I found out on Sunday that Bin Laden had been killed by armed forces and I’ve been sad ever since then. Why would I be sad when he was a terrorist that is behind the 9/11 bombings, when he’s done incredibly bad things in the name of a faith that doesn’t necessarily believe those things, and when more than likely the world might be a better place without him? I’m sad because a man was killed. I’m sad because the United States celebrates a death. I’m sad because it seems like the only way our country knows how to respond to aggression is aggression in return. I’m sad because we seem to be very focused on the here and now, the four years we have a specific President, the current war we have, or whatever is in front of our faces without thinking about how our actions are going to cause waves 10, 20, 30, even 50 years down the line.
I’ve been reading many, many responses from the internet and people’s responses range from ecstatic and celebratory to somber to ambivalent. He was, after all, not that important in this day and age anymore; Osama Bin Laden was more a figurehead. He stood for an attack on the United States and the possibility of another attack, but not really much else.
The problem I have with how this was handled was that it doesn’t deflate the situation. Defeating Osama Bin Laden isn’t like defeating Hitler. The group doesn’t crumble. There will be another terrorist cell and another terrorist strike on the United States. In the almost 10 years since 9/11, we’ve surrendered our liberties, gotten into two wars in Iraq and Afghanistan, and become a much more scared nation of something that, statistically, has very little chance of harming or killing you.
One article that my friend linked on Facebook that I liked is called One Buddhist’s Response and is the catalyst for this post. It’s fairly close to how I feel as well, so I suggest you read it. I don’t have the answer to when it’s acceptable to kill a man, but as much as Bin Laden did to us, I don’t think this was one of those times.
There’s a quote going around the internet right now:
I will mourn the loss of thousands of precious lives, but I will not rejoice in the death of one, not even an enemy. Returning hate for hate
multiplies hate, adding deeper darkness to a night already devoid of stars. Darkness cannot drive out darkness: only light can do that. Hate cannot drive out hate, only love can do that.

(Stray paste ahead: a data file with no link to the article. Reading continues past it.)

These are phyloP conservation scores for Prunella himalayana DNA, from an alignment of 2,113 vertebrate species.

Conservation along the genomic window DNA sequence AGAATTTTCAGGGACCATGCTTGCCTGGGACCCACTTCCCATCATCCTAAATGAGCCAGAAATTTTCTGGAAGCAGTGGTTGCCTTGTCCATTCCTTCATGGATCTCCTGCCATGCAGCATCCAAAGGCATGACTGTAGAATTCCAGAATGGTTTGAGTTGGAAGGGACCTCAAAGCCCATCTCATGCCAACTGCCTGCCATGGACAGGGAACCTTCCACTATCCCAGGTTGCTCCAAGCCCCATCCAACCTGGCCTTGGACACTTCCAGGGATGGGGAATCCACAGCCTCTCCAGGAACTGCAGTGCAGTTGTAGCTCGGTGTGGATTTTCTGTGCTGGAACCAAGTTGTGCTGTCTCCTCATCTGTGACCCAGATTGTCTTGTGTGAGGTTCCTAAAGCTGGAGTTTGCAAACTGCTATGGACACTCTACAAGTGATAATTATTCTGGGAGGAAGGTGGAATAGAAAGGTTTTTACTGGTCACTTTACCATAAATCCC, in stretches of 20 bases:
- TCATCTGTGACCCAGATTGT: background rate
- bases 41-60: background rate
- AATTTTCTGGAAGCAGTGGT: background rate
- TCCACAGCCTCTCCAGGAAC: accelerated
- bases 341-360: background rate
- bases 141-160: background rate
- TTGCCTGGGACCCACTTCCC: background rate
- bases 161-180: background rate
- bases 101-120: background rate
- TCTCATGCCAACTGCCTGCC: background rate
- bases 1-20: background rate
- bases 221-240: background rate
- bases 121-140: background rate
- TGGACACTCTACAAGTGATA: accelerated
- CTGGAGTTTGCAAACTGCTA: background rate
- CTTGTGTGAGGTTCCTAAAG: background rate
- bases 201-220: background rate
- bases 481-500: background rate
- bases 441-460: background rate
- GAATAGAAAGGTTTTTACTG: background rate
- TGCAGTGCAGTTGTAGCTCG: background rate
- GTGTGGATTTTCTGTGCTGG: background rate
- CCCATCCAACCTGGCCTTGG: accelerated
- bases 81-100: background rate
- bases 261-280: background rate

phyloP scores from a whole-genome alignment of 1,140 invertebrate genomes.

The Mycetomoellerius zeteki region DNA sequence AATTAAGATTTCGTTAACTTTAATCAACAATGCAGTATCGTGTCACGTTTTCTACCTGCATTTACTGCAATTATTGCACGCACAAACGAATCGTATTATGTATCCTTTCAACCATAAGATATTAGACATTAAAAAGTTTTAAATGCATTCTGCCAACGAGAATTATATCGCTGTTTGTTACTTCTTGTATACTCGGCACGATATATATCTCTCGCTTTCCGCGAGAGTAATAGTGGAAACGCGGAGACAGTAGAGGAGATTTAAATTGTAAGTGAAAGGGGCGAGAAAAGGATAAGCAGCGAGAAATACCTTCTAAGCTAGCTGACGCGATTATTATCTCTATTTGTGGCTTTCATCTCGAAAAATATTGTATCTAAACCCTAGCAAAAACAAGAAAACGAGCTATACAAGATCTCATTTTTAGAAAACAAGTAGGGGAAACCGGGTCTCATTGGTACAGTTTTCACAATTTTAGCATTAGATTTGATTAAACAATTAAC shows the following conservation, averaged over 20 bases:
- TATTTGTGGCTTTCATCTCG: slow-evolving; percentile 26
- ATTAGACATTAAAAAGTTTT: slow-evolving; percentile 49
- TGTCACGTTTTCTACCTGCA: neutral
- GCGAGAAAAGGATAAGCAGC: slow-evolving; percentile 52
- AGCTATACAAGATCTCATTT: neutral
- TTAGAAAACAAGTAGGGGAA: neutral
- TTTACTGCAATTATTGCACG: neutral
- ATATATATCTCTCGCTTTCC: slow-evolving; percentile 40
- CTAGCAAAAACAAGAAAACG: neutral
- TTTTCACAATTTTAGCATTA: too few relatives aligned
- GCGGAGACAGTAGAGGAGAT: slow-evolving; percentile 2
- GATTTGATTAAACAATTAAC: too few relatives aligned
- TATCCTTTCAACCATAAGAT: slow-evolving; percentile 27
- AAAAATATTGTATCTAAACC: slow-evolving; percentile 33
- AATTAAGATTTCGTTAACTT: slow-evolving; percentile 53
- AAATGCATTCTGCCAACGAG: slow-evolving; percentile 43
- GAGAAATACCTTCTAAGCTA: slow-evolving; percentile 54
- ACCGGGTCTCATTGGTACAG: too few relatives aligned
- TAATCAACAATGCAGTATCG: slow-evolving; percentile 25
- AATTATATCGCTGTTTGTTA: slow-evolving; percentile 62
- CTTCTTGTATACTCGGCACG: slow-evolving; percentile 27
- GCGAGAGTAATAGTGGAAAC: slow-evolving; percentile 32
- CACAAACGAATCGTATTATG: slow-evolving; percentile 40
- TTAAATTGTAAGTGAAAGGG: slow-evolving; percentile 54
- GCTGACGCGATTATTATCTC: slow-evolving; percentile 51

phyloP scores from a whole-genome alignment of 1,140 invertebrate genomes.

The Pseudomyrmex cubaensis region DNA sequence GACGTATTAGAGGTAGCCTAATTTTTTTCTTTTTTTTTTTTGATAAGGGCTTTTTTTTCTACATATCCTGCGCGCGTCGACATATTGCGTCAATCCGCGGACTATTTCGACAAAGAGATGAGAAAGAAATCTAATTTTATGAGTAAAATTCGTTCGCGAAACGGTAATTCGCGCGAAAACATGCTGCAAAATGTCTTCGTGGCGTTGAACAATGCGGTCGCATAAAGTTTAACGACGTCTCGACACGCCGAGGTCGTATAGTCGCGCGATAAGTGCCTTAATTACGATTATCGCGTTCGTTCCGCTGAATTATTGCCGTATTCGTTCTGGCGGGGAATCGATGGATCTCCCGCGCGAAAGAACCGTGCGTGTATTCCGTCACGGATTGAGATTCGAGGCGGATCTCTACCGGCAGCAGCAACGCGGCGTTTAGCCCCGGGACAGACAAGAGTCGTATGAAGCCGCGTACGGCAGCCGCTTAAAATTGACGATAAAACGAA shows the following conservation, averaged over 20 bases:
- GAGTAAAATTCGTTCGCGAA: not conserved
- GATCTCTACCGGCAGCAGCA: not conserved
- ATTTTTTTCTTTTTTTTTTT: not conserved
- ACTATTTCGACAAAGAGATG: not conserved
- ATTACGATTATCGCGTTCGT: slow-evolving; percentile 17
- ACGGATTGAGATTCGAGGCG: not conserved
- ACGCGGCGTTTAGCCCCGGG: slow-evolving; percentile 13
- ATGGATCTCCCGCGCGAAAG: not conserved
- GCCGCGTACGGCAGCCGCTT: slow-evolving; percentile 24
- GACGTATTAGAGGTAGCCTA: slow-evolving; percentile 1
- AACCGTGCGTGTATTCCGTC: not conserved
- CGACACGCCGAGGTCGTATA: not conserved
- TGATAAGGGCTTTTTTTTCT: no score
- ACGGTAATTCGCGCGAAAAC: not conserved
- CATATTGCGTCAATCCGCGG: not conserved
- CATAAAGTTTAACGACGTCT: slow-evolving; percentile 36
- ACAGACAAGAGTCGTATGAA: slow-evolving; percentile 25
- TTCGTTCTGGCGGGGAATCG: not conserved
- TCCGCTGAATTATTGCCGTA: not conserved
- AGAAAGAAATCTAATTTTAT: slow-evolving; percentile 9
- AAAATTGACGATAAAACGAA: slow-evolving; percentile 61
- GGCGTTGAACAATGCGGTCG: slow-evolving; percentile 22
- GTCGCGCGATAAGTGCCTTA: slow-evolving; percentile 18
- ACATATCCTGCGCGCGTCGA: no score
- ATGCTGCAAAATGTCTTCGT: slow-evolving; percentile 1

It’s attributed to Martin Luther King Jr, although really only everything past the first sentence is something he said (from Strength to Love). I still like the quote and believe in it very much. I also think of:
Every gun that is made, every warship launched, every rocket fired signifies, in the final sense, a theft from those who hunger and are not fed, those who are cold and are not clothed. This world in arms is not spending money alone. It is spending the sweat of its laborers, the genius of its scientists, the hopes of its children. The cost of one modern heavy bomber is this: a modern brick school in more than 30 cities. It is two electric power plants, each serving a town of 60,000 population. It is two fine, fully equipped hospitals. It is some fifty miles of concrete pavement. We pay for a single fighter plane with a half million bushels of wheat. We pay for a single destroyer with new homes that could have housed more than 8,000 people. This is, I repeat, the best way of life to be found on the road the world has been taking. This is not a way of life at all, in any true sense. Under the cloud of threatening war, it is humanity hanging from a cross of iron. […] Is there no other way the world may live?
That’s from Dwight David Eisenhower, “The Chance for Peace,” speech given to the American Society of Newspaper Editors, Apr. 16, 1953. I wonder what we’d be able to accomplish if, instead of fighting our enemies, we tried to make the world a better place. Could you imagine what would happen if we took the military budget and 100% turned it into a budget for health, knowledge, and aid? I can’t even fathom that, but I imagine it’d be a much better world than the one that we have now. I liked this section from the Buddhist response I linked to earlier, so I think I’ll end on it:
Perhaps the way to kill your enemy as a way of putting a stop to violence rather than escalating is to shift our view of “enemy” altogether. Our enemy is not one person or country or belief system. It is our unwillingness to feel the sorrow of others—who are none other than us.
So take aim at this enemy completely and precisely. Feel your sadness for us and them so fully and completely that all boundaries are dissolved and we are left standing face to face, human to human, each feeling the other’s rage and despair as our own, one world to care for.